Career Exploration Activities for Kids
If you ask your children when they’re young, “What do you want to be when you grow up?”you’ll likely get a list limited only by their imaginations: princess, pirate, doctor, teacher, police detective. Over time, they might narrow their list, influenced largely by careers encountered through family, friends, school, and the media.
As parents, Learning Coaches, and teachers, we need to consciously expose our children to careers that may lie outside our own experience. How do we do that? Well, it’s easier than you might think! Keep reading to learn more about possible career exploration activities for your kids.
Online Career Exploration Opportunities for Younger Students
For elementary and middle school students, interactive online games are a great way to have fun while exploring traditional and nontraditional careers.
Kidswork, from South Carolina’s public education station ETV, digs a little deeper into the inner workings for a range of careers. Choosing any business in ETV’s cartoon town, students can watch short video interviews with the people who work there; perform related job tasks; and learn some of the history behind various fields.
While maintaining its fun factor, Kidswork is great for connecting classroom skills to real-world jobs in small doses. In this game, your student can use math to fill prescriptions as a pharmacist; practice writing slogans as a public relations specialist; and match electrical circuits as a theatrical lighting designer.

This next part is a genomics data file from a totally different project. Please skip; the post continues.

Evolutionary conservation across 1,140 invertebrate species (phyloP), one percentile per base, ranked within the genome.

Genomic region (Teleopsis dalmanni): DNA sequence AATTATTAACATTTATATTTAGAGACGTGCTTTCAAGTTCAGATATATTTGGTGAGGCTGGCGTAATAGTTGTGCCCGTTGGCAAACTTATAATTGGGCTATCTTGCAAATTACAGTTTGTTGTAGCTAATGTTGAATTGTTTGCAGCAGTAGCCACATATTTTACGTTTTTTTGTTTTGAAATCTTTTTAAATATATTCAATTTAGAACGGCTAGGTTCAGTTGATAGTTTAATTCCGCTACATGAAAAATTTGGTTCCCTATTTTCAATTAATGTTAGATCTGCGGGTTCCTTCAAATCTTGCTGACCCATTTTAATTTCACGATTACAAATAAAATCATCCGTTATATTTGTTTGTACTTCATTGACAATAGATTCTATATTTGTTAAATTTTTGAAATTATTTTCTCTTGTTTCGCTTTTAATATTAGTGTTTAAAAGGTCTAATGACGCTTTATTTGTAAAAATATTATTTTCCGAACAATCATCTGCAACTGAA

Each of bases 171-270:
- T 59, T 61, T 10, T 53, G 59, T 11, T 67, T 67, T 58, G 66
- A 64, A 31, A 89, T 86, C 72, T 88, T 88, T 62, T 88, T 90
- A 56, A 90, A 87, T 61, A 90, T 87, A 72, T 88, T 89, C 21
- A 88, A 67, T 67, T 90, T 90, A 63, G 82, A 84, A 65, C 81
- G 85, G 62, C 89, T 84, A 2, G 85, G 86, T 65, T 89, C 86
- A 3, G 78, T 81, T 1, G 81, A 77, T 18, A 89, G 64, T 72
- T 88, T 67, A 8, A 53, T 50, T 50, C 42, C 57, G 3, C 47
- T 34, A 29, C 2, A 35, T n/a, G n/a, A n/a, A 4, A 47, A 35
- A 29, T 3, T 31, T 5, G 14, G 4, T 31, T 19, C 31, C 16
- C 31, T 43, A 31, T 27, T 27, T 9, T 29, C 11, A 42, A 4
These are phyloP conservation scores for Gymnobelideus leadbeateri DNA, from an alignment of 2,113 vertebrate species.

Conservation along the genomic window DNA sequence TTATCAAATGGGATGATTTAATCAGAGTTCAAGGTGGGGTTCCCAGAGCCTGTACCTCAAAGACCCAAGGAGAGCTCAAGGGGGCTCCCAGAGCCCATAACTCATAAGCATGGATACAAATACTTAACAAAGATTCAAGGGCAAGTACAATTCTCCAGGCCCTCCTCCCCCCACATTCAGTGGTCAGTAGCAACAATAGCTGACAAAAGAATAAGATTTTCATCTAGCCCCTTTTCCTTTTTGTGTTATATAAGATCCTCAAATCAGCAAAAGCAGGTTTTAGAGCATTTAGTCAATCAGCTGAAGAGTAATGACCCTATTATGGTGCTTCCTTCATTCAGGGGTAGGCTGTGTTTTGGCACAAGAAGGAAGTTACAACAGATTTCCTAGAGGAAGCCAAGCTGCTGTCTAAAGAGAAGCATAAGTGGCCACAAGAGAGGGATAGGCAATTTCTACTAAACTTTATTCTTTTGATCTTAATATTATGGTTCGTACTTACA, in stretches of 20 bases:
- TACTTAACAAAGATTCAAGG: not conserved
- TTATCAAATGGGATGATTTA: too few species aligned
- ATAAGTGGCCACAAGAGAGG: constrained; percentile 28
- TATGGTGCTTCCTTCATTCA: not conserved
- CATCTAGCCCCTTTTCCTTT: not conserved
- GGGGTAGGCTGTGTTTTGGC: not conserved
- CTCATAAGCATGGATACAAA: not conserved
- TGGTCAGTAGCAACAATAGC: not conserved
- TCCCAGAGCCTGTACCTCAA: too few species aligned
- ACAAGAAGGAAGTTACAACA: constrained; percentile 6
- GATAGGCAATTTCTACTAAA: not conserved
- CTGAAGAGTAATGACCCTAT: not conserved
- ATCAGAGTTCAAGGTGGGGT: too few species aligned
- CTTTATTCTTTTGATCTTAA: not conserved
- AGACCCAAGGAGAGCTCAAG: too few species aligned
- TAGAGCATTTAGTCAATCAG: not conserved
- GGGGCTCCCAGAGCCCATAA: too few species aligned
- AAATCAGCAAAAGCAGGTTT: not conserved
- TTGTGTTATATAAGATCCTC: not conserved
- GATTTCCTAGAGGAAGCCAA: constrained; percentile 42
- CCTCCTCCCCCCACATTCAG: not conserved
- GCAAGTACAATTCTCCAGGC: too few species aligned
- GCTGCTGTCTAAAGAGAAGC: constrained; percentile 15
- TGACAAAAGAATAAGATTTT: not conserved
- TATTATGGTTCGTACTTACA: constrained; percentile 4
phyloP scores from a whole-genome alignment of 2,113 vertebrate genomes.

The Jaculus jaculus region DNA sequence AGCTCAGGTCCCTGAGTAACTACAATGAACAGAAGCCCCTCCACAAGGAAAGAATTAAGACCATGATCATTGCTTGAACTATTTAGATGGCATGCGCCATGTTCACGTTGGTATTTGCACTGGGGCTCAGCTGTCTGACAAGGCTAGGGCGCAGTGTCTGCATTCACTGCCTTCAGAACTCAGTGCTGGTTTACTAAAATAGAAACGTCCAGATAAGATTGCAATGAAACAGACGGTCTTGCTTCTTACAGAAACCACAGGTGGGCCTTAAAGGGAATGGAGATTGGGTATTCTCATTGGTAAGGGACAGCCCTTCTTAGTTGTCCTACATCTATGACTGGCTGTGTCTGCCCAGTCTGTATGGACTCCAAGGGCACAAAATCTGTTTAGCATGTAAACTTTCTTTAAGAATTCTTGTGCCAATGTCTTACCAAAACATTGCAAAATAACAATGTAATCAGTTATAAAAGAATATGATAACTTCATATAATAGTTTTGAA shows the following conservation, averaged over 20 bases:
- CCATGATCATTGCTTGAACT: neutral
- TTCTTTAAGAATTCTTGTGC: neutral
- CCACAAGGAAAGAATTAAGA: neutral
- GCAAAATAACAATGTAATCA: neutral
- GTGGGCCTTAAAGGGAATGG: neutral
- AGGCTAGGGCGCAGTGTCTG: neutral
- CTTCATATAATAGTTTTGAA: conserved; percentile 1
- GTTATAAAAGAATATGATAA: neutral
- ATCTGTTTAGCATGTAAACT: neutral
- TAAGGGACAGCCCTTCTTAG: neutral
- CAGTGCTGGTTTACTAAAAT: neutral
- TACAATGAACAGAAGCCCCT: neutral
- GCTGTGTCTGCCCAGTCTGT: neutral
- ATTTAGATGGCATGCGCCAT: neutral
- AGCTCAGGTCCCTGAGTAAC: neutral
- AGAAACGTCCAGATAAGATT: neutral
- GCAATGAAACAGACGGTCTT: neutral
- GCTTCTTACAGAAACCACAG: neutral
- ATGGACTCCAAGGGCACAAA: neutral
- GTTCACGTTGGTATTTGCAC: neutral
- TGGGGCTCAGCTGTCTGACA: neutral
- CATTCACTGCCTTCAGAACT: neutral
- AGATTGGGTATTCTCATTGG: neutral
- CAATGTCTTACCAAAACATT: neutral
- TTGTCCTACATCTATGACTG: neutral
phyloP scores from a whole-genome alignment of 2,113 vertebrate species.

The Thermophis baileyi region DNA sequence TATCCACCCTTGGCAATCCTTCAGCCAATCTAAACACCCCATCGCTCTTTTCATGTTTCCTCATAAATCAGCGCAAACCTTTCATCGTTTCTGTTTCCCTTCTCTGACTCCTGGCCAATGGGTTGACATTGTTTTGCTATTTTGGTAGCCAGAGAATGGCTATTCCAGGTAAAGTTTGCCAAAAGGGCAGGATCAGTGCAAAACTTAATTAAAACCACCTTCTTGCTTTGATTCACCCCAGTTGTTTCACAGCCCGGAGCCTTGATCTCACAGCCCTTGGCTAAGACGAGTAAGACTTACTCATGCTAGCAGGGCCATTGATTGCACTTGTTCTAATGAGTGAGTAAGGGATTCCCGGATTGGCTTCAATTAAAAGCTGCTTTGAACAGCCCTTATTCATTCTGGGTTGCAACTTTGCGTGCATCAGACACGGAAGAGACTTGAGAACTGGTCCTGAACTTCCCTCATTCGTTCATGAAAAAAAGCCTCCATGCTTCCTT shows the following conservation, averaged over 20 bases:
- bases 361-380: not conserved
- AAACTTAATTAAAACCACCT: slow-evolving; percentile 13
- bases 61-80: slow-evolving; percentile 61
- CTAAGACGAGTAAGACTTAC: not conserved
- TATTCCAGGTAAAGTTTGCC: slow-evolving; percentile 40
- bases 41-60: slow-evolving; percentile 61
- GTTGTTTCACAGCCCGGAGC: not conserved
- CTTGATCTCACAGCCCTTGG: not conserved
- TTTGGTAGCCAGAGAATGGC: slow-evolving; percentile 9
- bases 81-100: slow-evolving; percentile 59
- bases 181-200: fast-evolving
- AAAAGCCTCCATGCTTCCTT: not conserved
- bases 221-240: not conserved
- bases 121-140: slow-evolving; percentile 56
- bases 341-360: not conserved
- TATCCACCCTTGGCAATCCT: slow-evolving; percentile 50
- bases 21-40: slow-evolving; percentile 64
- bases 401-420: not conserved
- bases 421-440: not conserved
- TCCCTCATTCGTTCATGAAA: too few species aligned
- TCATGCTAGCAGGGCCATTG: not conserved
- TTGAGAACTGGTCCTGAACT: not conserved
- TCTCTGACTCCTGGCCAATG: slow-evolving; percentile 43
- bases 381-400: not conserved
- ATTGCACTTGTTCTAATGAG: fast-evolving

Using Government Resources for Career Ideas
Kids.gov, the US government’s official web portal for kids, provides an A–Z listing and links to more than 50 different career videos as well as interviews, games, and general career information. But watch out! This site is so rich in resources that you and your student could spend hours exploring everything from careers in brain imaging to police dog training.
CareerOneStop, a US Department of Labor site, offers more than 500 career videos grouped by skills and areas such as industry, interest clusters, and educational requirements. Click on the Finance section, for example, and you’ll find links to videos explaining jobs ranging from actuary to teller.
Alternatively, high school students will probably find the Bureau of Labor Statistics’ information-packed career-exploration pages more useful. Organized by career clusters students will recognize from other career planning exercises, these pages contain salary, employment outlook, working conditions, and education requirements for thousands of job types.
Exploring List of Career Choices With Your High School Student
While online games are fun, hands-on activities and clubs can give students the chance to ask questions and explore their interests in more depth. Sitting down with your child and discussing possible career choices could help give you both an idea of future career opportunities. If you are having trouble knowing where to start, ask your child a few of the following questions:
- What are your two greatest academic strengths? List the two subjects in which you best perform academically—English, social studies, sciences, mathematics, computer science, etc. For the sciences and mathematics, be specific about the subject area or level—biology, chemistry, algebra, calculus, and so on.
- Which academic subjects interest you most? Add your top two favorite high school subjects to the list.
- What are your five greatest personal or social strengths? If you’re unsure about your strengths and abilities, ask your friends, parents, or teachers what they think. You can even show them the list below and ask them to pick those traits that best describe you. Your school counselor may also have aptitude tests that can help pinpoint your strengths.
Ask your child what interests, conditions, or rewards do they think will be most important in the career they have shown interest in? With some conscious effort, we can point our students to a breadth of career possibilities outside our own experience.
Does the exercise suggest you’re on the right track—or are there exciting new career options you should be exploring?